The Missouri Supreme Court has upheld the conviction of a woman (known as ‘S.F.’) who did not tell her sexual partner that she was living with HIV before engaging in sex.
At her original trial she was found guilty of exposing another to HIV under Mo. Rev. Stat. §191.677 and sentenced to seven years’ imprisonment. The law does not require actual transmission or even actual exposure, and there is no condom use or viral load defence.
Yesterday, the Court issued an unanimous opinion written by Judge Mary Russell (pictured) dismissing the woman’s challenge which argued that the law infringes on her right to privacy and to free speech.
The Court opined that
Although the statute may compel individuals with HIV to disclose this information under certain circumstances, the burden on speech is incidental to the conduct the statute seeks to prohibit and does not violate constitutional provisions protecting the freedom of speech. Furthermore, the right to privacy does not permit Defendant to expose others to HIV in the course of sexual activities without first securing their knowing consent to such exposure.
The full judgement can be downloaded from the Missouri Supreme Court website.
This is the second time that Missouri statute has been unsuccessfully challenged on constitutional grounds.
In State v. Mahan (971 S.W.2d,Mo. 1998), the Missouri Supreme Court consolidated the appeals of two men who were convicted under the Missouri statute for failing to inform their sexual partners that they were HIV-positive. One of the men, Sykes, was sentenced to ten years imprisonment for having sex with two women, including his live-in girlfriend, and failing to disclose his HIV status. The other man, Mahan, was sentenced to five years imprisonment for failing to tell his sexual partner that he was HIV-positive.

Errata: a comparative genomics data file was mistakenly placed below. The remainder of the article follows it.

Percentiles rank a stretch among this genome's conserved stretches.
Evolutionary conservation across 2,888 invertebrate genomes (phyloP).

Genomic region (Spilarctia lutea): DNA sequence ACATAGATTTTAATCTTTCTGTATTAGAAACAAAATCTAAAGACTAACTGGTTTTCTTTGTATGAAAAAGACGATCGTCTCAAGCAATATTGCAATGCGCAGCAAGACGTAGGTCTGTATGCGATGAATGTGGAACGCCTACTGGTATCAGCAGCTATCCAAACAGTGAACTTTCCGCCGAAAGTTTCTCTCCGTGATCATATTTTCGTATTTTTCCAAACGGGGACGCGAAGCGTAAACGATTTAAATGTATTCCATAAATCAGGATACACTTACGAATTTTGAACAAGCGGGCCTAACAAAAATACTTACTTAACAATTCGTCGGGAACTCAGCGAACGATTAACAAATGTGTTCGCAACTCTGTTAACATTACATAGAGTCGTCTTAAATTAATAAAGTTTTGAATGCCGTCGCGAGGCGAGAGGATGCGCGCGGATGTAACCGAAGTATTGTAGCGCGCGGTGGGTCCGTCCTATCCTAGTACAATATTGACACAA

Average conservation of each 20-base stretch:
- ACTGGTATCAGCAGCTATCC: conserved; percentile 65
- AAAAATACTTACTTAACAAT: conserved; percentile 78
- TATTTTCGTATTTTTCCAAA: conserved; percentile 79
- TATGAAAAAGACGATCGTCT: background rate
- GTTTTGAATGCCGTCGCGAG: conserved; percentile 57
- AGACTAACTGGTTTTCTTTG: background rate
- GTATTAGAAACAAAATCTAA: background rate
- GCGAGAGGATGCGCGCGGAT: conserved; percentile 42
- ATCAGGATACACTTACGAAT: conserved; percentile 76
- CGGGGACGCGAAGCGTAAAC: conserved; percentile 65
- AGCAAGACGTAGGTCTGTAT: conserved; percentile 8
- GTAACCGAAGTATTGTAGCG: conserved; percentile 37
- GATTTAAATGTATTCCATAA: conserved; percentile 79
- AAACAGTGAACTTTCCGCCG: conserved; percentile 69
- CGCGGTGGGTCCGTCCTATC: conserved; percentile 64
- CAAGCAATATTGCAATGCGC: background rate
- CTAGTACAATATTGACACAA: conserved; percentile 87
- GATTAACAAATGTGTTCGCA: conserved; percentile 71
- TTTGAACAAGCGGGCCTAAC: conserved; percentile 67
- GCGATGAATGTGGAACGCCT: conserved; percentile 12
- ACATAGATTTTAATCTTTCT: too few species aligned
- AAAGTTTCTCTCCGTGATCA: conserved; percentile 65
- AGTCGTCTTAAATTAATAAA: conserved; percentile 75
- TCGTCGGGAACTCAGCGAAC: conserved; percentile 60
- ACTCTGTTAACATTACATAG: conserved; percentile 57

The appellants argued that the statute was overly broad and criminalized behavior such as an HIV-positive mother giving birth to her child. The court held that the appellants lacked standing on this matter because their behavior directly fell within the language of the statute and, as such, they could not challenge hypothetical scenarios that were not reflective of their behavior. The appeal by one of the defendants, Mahan, also argued that the statute was overly vague, as the phrase “grave and unjustifiable risk” did not provide enough notice as to what acts can be prohibited under the statute.
Specifically, Mahan reasoned that because the risk of transmitting HIV was not quantitatively known to scientists, a person would have no way of knowing when one’s conduct would rise to a “grave and unjustifiable risk.” The court found because Mahan was counseled that HIV could be transmitted through unprotected sex, including anal sex, and he continued to have anal sex without disclosing his HIV status, the statute was not vague as applied to him, and he had full notice that his actions could result in the transmission of HIV. The court upheld both of the convictions.
Excerpted from: Positive Justice Project. Ending & Defending Against HIV Criminalization, A Manual For Advocates: Vol 1 States and Federal Laws and Prosecutions. Center for HIV Law and Policy, New York. Fall 2010 (updated May 2015).